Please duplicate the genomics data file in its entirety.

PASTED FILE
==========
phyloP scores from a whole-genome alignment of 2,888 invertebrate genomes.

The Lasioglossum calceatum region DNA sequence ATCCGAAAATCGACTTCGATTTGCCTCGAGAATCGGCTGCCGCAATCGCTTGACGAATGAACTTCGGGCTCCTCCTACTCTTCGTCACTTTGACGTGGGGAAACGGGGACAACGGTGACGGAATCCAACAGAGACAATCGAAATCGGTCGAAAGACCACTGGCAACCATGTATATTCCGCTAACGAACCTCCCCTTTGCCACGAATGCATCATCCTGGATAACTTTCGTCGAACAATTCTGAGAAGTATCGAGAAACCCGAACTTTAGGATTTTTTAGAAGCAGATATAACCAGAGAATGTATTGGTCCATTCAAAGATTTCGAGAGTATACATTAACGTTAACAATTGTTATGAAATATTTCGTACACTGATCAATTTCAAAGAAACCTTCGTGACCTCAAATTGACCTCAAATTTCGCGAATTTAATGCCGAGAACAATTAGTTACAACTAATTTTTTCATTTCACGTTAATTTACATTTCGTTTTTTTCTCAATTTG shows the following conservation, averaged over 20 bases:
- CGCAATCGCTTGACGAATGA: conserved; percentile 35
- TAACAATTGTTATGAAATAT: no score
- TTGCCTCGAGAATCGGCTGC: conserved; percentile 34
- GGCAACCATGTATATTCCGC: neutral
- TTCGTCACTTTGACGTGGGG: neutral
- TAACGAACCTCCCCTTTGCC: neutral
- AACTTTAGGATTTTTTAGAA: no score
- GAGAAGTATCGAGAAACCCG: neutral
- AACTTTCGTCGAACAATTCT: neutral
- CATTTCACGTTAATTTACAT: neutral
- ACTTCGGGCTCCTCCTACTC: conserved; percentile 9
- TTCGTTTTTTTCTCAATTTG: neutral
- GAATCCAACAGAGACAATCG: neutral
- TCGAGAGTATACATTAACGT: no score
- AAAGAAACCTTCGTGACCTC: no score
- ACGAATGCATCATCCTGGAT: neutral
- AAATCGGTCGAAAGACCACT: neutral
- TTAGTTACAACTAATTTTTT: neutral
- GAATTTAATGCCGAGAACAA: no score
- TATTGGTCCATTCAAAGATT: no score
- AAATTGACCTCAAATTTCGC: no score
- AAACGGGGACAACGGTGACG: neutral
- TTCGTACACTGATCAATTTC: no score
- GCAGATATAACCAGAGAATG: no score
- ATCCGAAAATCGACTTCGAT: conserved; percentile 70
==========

phyloP scores from a whole-genome alignment of 2,888 invertebrate genomes.

The Lasioglossum calceatum region DNA sequence ATCCGAAAATCGACTTCGATTTGCCTCGAGAATCGGCTGCCGCAATCGCTTGACGAATGAACTTCGGGCTCCTCCTACTCTTCGTCACTTTGACGTGGGGAAACGGGGACAACGGTGACGGAATCCAACAGAGACAATCGAAATCGGTCGAAAGACCACTGGCAACCATGTATATTCCGCTAACGAACCTCCCCTTTGCCACGAATGCATCATCCTGGATAACTTTCGTCGAACAATTCTGAGAAGTATCGAGAAACCCGAACTTTAGGATTTTTTAGAAGCAGATATAACCAGAGAATGTATTGGTCCATTCAAAGATTTCGAGAGTATACATTAACGTTAACAATTGTTATGAAATATTTCGTACACTGATCAATTTCAAAGAAACCTTCGTGACCTCAAATTGACCTCAAATTTCGCGAATTTAATGCCGAGAACAATTAGTTACAACTAATTTTTTCATTTCACGTTAATTTACATTTCGTTTTTTTCTCAATTTG shows the following conservation, averaged over 20 bases:
- CGCAATCGCTTGACGAATGA: conserved; percentile 35
- TAACAATTGTTATGAAATAT: no score
- TTGCCTCGAGAATCGGCTGC: conserved; percentile 34
- GGCAACCATGTATATTCCGC: neutral
- TTCGTCACTTTGACGTGGGG: neutral
- TAACGAACCTCCCCTTTGCC: neutral
- AACTTTAGGATTTTTTAGAA: no score
- GAGAAGTATCGAGAAACCCG: neutral
- AACTTTCGTCGAACAATTCT: neutral
- CATTTCACGTTAATTTACAT: neutral
- ACTTCGGGCTCCTCCTACTC: conserved; percentile 9
- TTCGTTTTTTTCTCAATTTG: neutral
- GAATCCAACAGAGACAATCG: neutral
- TCGAGAGTATACATTAACGT: no score
- AAAGAAACCTTCGTGACCTC: no score
- ACGAATGCATCATCCTGGAT: neutral
- AAATCGGTCGAAAGACCACT: neutral
- TTAGTTACAACTAATTTTTT: neutral
- GAATTTAATGCCGAGAACAA: no score
- TATTGGTCCATTCAAAGATT: no score
- AAATTGACCTCAAATTTCGC: no score
- AAACGGGGACAACGGTGACG: neutral
- TTCGTACACTGATCAATTTC: no score
- GCAGATATAACCAGAGAATG: no score
- ATCCGAAAATCGACTTCGAT: conserved; percentile 70